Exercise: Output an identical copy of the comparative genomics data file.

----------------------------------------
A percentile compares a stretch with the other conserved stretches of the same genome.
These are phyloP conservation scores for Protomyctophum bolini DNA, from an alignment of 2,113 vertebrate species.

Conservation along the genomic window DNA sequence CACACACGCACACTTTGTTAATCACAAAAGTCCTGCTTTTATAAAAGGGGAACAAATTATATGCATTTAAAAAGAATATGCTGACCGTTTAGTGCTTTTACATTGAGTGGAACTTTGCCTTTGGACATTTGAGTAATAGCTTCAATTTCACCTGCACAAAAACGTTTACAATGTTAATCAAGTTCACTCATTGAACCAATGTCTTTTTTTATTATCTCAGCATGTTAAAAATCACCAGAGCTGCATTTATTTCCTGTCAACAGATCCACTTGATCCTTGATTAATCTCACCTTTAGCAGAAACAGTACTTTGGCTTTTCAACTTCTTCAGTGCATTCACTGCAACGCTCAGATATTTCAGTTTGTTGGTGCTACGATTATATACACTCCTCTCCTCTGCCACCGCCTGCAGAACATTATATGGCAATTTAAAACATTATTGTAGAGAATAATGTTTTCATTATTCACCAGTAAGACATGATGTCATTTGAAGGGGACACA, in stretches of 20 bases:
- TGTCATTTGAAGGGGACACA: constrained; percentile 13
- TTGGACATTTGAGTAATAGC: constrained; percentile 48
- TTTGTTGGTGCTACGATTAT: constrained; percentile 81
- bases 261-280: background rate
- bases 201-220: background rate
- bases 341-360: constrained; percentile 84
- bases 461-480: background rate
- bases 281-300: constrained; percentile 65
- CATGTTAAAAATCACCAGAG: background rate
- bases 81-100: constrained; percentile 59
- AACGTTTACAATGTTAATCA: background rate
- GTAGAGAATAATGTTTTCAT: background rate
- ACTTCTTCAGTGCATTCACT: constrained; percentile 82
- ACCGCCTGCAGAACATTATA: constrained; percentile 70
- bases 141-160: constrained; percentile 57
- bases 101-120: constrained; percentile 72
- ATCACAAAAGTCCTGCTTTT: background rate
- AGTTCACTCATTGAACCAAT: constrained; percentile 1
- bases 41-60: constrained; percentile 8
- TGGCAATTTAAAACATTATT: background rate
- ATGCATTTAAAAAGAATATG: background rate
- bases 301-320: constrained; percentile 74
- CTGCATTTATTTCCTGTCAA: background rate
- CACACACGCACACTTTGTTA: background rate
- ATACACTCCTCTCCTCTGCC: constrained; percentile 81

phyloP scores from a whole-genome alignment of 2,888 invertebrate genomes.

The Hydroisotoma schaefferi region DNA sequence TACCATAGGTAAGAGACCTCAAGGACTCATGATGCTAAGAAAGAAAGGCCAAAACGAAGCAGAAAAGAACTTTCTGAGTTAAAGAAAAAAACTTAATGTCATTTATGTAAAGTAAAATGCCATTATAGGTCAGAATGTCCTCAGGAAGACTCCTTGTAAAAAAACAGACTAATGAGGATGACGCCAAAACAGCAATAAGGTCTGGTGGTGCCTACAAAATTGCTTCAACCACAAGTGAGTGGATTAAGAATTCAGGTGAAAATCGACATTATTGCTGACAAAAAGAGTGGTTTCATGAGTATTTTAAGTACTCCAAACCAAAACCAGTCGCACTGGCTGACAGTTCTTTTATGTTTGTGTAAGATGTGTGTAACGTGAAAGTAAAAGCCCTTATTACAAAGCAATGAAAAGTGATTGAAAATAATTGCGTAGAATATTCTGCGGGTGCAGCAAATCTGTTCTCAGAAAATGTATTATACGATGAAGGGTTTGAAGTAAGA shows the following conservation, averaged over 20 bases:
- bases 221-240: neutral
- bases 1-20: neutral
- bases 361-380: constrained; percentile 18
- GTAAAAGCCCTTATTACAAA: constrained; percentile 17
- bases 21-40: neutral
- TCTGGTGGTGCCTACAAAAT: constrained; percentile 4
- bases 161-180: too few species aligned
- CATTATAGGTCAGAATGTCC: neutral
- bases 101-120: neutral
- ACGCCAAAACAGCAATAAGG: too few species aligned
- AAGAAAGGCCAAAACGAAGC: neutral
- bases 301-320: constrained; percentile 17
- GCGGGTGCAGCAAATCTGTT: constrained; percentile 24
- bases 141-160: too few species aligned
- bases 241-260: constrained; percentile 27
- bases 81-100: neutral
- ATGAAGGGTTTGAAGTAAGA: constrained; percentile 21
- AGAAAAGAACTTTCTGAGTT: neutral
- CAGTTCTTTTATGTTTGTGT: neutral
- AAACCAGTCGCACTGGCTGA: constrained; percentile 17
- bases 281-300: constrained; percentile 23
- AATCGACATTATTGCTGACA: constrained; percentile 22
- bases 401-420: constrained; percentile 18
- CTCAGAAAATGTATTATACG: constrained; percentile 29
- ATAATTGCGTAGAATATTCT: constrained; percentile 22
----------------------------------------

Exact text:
A percentile compares a stretch with the other conserved stretches of the same genome.
These are phyloP conservation scores for Protomyctophum bolini DNA, from an alignment of 2,113 vertebrate species.

Conservation along the genomic window DNA sequence CACACACGCACACTTTGTTAATCACAAAAGTCCTGCTTTTATAAAAGGGGAACAAATTATATGCATTTAAAAAGAATATGCTGACCGTTTAGTGCTTTTACATTGAGTGGAACTTTGCCTTTGGACATTTGAGTAATAGCTTCAATTTCACCTGCACAAAAACGTTTACAATGTTAATCAAGTTCACTCATTGAACCAATGTCTTTTTTTATTATCTCAGCATGTTAAAAATCACCAGAGCTGCATTTATTTCCTGTCAACAGATCCACTTGATCCTTGATTAATCTCACCTTTAGCAGAAACAGTACTTTGGCTTTTCAACTTCTTCAGTGCATTCACTGCAACGCTCAGATATTTCAGTTTGTTGGTGCTACGATTATATACACTCCTCTCCTCTGCCACCGCCTGCAGAACATTATATGGCAATTTAAAACATTATTGTAGAGAATAATGTTTTCATTATTCACCAGTAAGACATGATGTCATTTGAAGGGGACACA, in stretches of 20 bases:
- TGTCATTTGAAGGGGACACA: constrained; percentile 13
- TTGGACATTTGAGTAATAGC: constrained; percentile 48
- TTTGTTGGTGCTACGATTAT: constrained; percentile 81
- bases 261-280: background rate
- bases 201-220: background rate
- bases 341-360: constrained; percentile 84
- bases 461-480: background rate
- bases 281-300: constrained; percentile 65
- CATGTTAAAAATCACCAGAG: background rate
- bases 81-100: constrained; percentile 59
- AACGTTTACAATGTTAATCA: background rate
- GTAGAGAATAATGTTTTCAT: background rate
- ACTTCTTCAGTGCATTCACT: constrained; percentile 82
- ACCGCCTGCAGAACATTATA: constrained; percentile 70
- bases 141-160: constrained; percentile 57
- bases 101-120: constrained; percentile 72
- ATCACAAAAGTCCTGCTTTT: background rate
- AGTTCACTCATTGAACCAAT: constrained; percentile 1
- bases 41-60: constrained; percentile 8
- TGGCAATTTAAAACATTATT: background rate
- ATGCATTTAAAAAGAATATG: background rate
- bases 301-320: constrained; percentile 74
- CTGCATTTATTTCCTGTCAA: background rate
- CACACACGCACACTTTGTTA: background rate
- ATACACTCCTCTCCTCTGCC: constrained; percentile 81

phyloP scores from a whole-genome alignment of 2,888 invertebrate genomes.

The Hydroisotoma schaefferi region DNA sequence TACCATAGGTAAGAGACCTCAAGGACTCATGATGCTAAGAAAGAAAGGCCAAAACGAAGCAGAAAAGAACTTTCTGAGTTAAAGAAAAAAACTTAATGTCATTTATGTAAAGTAAAATGCCATTATAGGTCAGAATGTCCTCAGGAAGACTCCTTGTAAAAAAACAGACTAATGAGGATGACGCCAAAACAGCAATAAGGTCTGGTGGTGCCTACAAAATTGCTTCAACCACAAGTGAGTGGATTAAGAATTCAGGTGAAAATCGACATTATTGCTGACAAAAAGAGTGGTTTCATGAGTATTTTAAGTACTCCAAACCAAAACCAGTCGCACTGGCTGACAGTTCTTTTATGTTTGTGTAAGATGTGTGTAACGTGAAAGTAAAAGCCCTTATTACAAAGCAATGAAAAGTGATTGAAAATAATTGCGTAGAATATTCTGCGGGTGCAGCAAATCTGTTCTCAGAAAATGTATTATACGATGAAGGGTTTGAAGTAAGA shows the following conservation, averaged over 20 bases:
- bases 221-240: neutral
- bases 1-20: neutral
- bases 361-380: constrained; percentile 18
- GTAAAAGCCCTTATTACAAA: constrained; percentile 17
- bases 21-40: neutral
- TCTGGTGGTGCCTACAAAAT: constrained; percentile 4
- bases 161-180: too few species aligned
- CATTATAGGTCAGAATGTCC: neutral
- bases 101-120: neutral
- ACGCCAAAACAGCAATAAGG: too few species aligned
- AAGAAAGGCCAAAACGAAGC: neutral
- bases 301-320: constrained; percentile 17
- GCGGGTGCAGCAAATCTGTT: constrained; percentile 24
- bases 141-160: too few species aligned
- bases 241-260: constrained; percentile 27
- bases 81-100: neutral
- ATGAAGGGTTTGAAGTAAGA: constrained; percentile 21
- AGAAAAGAACTTTCTGAGTT: neutral
- CAGTTCTTTTATGTTTGTGT: neutral
- AAACCAGTCGCACTGGCTGA: constrained; percentile 17
- bases 281-300: constrained; percentile 23
- AATCGACATTATTGCTGACA: constrained; percentile 22
- bases 401-420: constrained; percentile 18
- CTCAGAAAATGTATTATACG: constrained; percentile 29
- ATAATTGCGTAGAATATTCT: constrained; percentile 22